Is some kind of a thaw developing between the estranged Gandhi family daughters-in-law? Two incidents have set political tongues wagging. One was Sonia Gandhi’s unexpected visit to an exhibition organized by Maneka Gandhi and her women and child ministry at the Indira Gandhi National Centre for Arts.
This was an exhibition of organic food made by women from different parts of the country. And the venue was just a stone’s throw away from Sonia’s 10 Janpath residence.
The other was Maneka’s unusual interest in political pictures of her sister-in-law which formed part of an exhibition of photographer Praveen Jain’s work spanning a career of 35 years in news journalism. It was a set of four photos and Maneka stood long enough to be photographed looking at it.
Those who know the family insist that these were mere coincidences, that Sonia did not know the exhibition was organised by Maneka and that Maneka was merely doing the polite thing as she walked through Jain’s exhibition.
But this hasn’t stopped political circles from speculating about changing family dynamics. This is election season and politics is in a state of flux. Will the status quo in the Gandhi family be impacted by the air of uncertainty that seems to be pervading politics?
Change of guard
The country’s premier intelligence and investigative agencies will see a change of guard at the beginning of next year. The search has already started for new bosses.
Secretary of the external intelligence agency, R&AW, Anil Dhasmana is retiring in January as is director Intelligence Bureau Rajiv Jain. CBI chief Alok Verma, currently on forced leave, is due to demit office at the end of January.
Interestingly, two of the organisations, R&AW and CBI, are in a state of flux after the officers slated to take over landed in the controversy currently rocking the CBI. Verma’s deputy Rakesh Asthana was all set to assume charge as CBI director till the ongoing tussle between the two exploded in full public view, resulting in a messy midnight raid, punishment exile for the two top officers and court cases currently being heard by Chief Justice of India Ranjan Gogoi.
Bureaucratic circles feel that after the controversy, it is virtually impossible for Asthana to succeed Verma. Hence, a search has started for a replacement.
Ironically, the number two officer in R&AW, SK Goel, also landed in the same controversy with his name figuring in the corruption charges leveled by Verma against Asthana. Consequently, his promotion too has become uncertain.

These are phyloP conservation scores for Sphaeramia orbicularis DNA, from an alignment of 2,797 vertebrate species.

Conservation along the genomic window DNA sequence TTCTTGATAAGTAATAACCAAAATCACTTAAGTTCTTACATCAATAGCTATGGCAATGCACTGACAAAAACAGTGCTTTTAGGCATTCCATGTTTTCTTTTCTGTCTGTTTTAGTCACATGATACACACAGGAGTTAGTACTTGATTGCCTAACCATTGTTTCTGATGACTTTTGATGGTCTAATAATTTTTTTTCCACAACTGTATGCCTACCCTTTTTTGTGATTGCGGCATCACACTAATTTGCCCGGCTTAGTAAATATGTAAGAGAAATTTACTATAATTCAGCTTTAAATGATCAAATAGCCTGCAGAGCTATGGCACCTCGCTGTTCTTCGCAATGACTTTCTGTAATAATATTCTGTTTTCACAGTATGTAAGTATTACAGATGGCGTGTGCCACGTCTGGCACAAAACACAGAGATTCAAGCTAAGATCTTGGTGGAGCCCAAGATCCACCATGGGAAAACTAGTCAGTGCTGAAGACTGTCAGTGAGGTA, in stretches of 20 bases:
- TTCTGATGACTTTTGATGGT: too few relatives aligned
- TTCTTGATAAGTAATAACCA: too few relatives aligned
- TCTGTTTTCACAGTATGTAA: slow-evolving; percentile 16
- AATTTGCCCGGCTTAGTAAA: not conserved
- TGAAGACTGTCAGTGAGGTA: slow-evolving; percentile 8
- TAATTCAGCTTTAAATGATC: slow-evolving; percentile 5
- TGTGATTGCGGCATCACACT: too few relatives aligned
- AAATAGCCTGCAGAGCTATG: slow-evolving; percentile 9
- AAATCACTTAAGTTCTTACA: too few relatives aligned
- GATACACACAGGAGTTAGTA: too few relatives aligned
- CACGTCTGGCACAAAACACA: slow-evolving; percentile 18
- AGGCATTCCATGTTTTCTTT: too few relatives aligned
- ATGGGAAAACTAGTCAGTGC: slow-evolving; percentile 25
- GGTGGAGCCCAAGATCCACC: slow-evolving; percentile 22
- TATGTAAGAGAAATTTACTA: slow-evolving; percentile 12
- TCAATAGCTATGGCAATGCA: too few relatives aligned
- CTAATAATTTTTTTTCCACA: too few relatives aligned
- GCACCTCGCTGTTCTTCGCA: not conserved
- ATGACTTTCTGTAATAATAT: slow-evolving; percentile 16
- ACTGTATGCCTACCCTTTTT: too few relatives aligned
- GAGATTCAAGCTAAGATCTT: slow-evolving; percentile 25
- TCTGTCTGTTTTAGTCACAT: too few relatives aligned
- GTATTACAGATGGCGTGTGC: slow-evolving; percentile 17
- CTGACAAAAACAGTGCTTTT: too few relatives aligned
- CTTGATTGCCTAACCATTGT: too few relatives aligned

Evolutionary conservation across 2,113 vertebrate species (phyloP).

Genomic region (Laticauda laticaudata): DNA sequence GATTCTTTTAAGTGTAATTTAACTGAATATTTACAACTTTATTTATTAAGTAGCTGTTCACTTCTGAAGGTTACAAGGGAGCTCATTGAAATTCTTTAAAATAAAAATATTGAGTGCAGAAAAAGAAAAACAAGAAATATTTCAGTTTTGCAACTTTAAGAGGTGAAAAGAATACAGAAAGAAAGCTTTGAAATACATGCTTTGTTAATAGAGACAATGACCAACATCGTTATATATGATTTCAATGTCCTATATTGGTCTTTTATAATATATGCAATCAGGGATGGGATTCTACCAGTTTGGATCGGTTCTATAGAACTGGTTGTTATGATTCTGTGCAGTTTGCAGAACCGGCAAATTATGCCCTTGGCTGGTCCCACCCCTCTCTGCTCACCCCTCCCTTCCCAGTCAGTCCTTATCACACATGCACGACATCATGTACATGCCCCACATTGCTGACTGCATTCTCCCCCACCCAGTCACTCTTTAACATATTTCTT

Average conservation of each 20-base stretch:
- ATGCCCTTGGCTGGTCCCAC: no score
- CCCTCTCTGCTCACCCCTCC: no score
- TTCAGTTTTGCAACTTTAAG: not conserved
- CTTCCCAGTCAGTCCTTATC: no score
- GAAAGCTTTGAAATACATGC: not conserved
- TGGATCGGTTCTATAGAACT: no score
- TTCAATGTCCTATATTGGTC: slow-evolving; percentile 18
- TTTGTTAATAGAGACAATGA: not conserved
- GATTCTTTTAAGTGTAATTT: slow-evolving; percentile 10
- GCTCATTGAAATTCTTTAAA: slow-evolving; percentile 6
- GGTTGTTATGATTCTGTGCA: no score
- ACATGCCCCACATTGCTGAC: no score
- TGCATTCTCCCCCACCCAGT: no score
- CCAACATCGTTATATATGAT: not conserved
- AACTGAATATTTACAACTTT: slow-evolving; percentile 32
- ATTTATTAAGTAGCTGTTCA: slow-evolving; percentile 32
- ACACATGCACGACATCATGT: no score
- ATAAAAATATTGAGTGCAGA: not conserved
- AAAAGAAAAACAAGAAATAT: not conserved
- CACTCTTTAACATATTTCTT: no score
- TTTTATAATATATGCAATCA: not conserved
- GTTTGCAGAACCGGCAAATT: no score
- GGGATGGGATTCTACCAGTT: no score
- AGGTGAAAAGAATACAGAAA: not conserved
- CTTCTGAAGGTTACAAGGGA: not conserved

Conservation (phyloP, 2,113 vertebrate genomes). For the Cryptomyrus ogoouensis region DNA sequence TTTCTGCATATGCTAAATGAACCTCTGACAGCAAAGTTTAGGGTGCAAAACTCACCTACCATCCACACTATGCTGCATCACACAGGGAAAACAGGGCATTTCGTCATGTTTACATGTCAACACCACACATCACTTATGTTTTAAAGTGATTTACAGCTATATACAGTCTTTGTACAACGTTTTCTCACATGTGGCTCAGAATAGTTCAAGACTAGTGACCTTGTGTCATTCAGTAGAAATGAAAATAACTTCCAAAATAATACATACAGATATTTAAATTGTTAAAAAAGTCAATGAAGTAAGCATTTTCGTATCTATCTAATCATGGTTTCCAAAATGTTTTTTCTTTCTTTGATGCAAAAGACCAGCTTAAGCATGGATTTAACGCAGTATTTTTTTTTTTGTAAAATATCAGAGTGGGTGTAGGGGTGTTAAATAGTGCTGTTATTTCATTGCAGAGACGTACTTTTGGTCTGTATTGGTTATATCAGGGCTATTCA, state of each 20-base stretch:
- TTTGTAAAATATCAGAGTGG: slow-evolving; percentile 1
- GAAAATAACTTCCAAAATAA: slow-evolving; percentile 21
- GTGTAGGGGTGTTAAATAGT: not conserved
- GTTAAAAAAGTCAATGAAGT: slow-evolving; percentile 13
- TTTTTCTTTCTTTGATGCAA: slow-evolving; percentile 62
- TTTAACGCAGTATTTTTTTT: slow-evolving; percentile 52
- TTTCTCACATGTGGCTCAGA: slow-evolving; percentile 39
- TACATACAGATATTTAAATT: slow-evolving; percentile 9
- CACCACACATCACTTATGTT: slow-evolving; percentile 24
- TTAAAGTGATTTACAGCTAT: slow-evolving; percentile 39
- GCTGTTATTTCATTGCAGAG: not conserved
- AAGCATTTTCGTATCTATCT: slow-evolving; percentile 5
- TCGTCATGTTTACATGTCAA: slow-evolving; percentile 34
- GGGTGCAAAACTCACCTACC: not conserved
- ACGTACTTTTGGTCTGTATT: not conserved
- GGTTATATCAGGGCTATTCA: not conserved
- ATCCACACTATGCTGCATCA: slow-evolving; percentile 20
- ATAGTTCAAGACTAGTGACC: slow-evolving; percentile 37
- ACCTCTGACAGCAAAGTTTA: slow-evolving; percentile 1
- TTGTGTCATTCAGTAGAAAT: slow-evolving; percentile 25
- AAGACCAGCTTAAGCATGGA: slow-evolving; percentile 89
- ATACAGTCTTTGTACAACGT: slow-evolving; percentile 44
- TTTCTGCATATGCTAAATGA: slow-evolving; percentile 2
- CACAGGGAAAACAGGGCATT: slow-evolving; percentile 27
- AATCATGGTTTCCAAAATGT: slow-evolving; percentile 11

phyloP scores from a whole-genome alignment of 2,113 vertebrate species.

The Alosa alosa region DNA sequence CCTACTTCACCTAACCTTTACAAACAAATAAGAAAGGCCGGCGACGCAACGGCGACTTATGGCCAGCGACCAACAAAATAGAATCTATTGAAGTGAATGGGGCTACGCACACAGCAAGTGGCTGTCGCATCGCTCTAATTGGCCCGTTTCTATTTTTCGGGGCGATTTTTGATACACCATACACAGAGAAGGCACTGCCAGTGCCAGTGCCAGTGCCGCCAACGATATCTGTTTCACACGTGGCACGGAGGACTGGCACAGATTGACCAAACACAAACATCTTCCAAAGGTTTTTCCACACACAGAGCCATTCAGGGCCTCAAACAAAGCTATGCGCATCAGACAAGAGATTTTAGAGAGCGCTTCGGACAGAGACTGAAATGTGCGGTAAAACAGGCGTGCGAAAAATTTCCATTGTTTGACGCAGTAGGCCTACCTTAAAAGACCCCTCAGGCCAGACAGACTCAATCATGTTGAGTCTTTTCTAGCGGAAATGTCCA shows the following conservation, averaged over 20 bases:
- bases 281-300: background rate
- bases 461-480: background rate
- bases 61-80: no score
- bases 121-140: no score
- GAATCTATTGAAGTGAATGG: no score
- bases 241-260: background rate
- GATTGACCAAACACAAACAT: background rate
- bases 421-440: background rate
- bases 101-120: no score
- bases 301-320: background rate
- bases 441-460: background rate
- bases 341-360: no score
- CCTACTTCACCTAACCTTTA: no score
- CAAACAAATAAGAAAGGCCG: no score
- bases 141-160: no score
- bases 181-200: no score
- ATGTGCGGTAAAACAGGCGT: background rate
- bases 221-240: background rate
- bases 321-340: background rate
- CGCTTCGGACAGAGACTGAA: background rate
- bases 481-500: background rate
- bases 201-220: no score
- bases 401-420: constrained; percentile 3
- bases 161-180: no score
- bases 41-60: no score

IB is the only agency that remains unsinged by the flames consuming the others. Special director Arvinda Kumar is tipped to take over from Rajiv Jain when the latter retires. This is in keeping with the accepted line of succession in which the number two officer is promoted when the top slot becomes vacant.
Upset with Swamy
Sections of the BJP are upset with the barrage of critical tweets put out on almost a daily basis by Rajya Sabha party MP Subramanian Swamy. The maverick MP has been carrying out a campaign against finance minister Arun Jaitley, finance secretary Hansmukh Adhia, Rakesh Asthana of the CBI and the Enforcement Directorate.
In the process, he has embarrassed the government and angered Modi loyalists. In fact, Swamy has become so vitriolic in his attacks that he has threatened to not only withdraw his petition in the National Herald case against Sonia and Rahul Gandhi but also to pull out of the corruption cases he had filed against former finance minister P Chidambaram and son Karthik because he feels that not enough is being done to tackle corruption.
In his tweets, he has been alleging that certain forces in the Modi government are trying to protect Congress leaders against whom corruption cases have been filed.
Incensed Modi loyalists are now demanding that Swamy be dropped from the BJP National Executive unless he agrees to toe the party line and desist from public criticism of the government.
It may be remembered that Swamy was made a Rajya Sabha MP in the nominated category much to the dismay of many in the BJP who felt that he was too much of a maverick to be rewarded by the Modi government.
Interestingly, he has not been admitted as a member of the BJP parliamentary party because it was felt that he would not adhere to party discipline in the House.
With the upcoming state assembly elections due to end only on December 7, the Modi government is believed to be toying with the idea of postponing the winter session of Parliament. Normally, the winter session begins in the third week of November and concludes by the third week of December so that MPs from the Northeast and Goa can go home to celebrate Christmas with their families and voters.
It seems the government is considering starting the winter session after December 7, maybe even after result day on December 11. This is because the upcoming state elections are particularly crucial for the BJP which sees them as a semi-final for 2019.
Narendra Modi has reserved six days of his time in the first week of December for an intensive daily campaign in Rajasthan where the BJP is particularly vulnerable. Naturally, neither he nor party president Amit Shah want a small thing like Parliament to get in the way of this do-or-die battle.
Significantly, the government had done a similar postponement in 2017 because of the Gujarat assembly elections. Then too, the winter session of Parliament began only after the state polls were over and it extended into the traditional Christmas week holidays.